Leading on from simply not wanting to, we often turn to 'The Baby Excuse'. Often, during pregnancy, we let our bodies go. We can lose the will to workout and turn to eating as a means of comfort, but this becomes dangerous after pregnancy when we continue to fall back on the 'Baby Excuse'. This may be an unpopular opinion, but too many women, myself included for the most part, use our new found parenthood as an excuse for not being able to maintain a healthy lifestyle. We are too tired, too busy, too broke, and while we may be all three of those, if we make small changes to other parts of our lives, we can find the energy, find the time, and it won't cost any extra. It may take time to come to the realization, but hiding behind 'I just had a baby 6 months ago' is not promoting any kind of healthy lifestyle; smart choices, conscious effort and determination will not come up short - take control of your own body. If you want to lose weight, you will.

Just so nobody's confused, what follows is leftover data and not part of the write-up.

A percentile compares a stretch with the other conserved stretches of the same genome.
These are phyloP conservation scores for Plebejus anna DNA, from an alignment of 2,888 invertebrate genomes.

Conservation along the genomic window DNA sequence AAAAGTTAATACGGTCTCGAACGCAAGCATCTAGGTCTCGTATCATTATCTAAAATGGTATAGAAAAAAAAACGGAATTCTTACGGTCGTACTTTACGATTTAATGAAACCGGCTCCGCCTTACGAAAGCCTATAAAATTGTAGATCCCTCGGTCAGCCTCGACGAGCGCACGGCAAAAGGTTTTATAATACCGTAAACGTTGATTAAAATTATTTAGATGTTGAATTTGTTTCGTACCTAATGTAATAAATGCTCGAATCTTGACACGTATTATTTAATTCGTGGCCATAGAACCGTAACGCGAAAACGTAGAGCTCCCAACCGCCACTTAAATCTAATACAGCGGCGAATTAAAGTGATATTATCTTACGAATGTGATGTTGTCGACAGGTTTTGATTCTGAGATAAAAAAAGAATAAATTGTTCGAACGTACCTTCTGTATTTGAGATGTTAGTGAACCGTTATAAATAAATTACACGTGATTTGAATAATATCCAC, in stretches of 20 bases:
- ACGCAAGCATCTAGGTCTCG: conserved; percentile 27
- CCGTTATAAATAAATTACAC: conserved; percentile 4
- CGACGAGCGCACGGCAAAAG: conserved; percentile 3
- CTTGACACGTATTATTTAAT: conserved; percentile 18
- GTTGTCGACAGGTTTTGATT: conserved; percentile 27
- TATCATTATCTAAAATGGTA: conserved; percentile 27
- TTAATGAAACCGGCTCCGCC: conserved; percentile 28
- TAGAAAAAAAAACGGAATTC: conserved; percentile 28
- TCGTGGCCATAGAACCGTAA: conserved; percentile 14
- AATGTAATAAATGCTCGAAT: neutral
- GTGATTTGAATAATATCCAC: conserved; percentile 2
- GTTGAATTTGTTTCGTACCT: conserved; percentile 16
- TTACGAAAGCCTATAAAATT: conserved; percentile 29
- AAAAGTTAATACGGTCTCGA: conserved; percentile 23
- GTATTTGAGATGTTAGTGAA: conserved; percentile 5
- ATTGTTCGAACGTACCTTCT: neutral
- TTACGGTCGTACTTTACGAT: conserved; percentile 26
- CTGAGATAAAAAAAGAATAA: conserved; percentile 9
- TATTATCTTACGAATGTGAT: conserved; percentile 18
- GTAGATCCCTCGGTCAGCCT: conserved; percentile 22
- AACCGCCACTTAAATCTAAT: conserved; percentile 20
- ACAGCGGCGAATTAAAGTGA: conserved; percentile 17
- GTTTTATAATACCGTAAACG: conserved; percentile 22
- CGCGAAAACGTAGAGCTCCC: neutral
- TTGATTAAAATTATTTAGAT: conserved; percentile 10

Both your nutrition and your activity levels are the direct influencers on your body weight prior to pregnancy, and after childbirth, it really is no different. It’s not easy and it will take a little bit more work, but small changes can make a huge difference in the long run, not only to your waist line but to your quality of life. I can bark on for hours about getting to your ‘ideal’ body, but in reality, what good is that if your doing little to extend your lifespan; what good is an Aston Marton with an interior that can only be likened to a beat-up boy racer? It comes down to slow, steady weight loss and incorporating a healthy lifestyle that is sustainable - taking small steps like the ones outlined above will ensure you maintain the weight loss, rather than creating a quick fix.
Disclaimer; I am not a health professional. I have a degree in Physiology, Sports Science and Nutrition, as well as being a Certified Fitness Instructor and a Health Coach. Let's be honest, that's all a bit airy-fairy; I've been there and my advice comes more from first hand experience than anything else. What works for me may not work for you, but the basic principles of health and fitness can have a profound effect on anyone's overall quality of life, and it is those that I aim to promote in any of my fitness and nutrition posts. BUT I am not a doctor, and I'd suggest you seek his/her advice before introducing any new vigorous changes.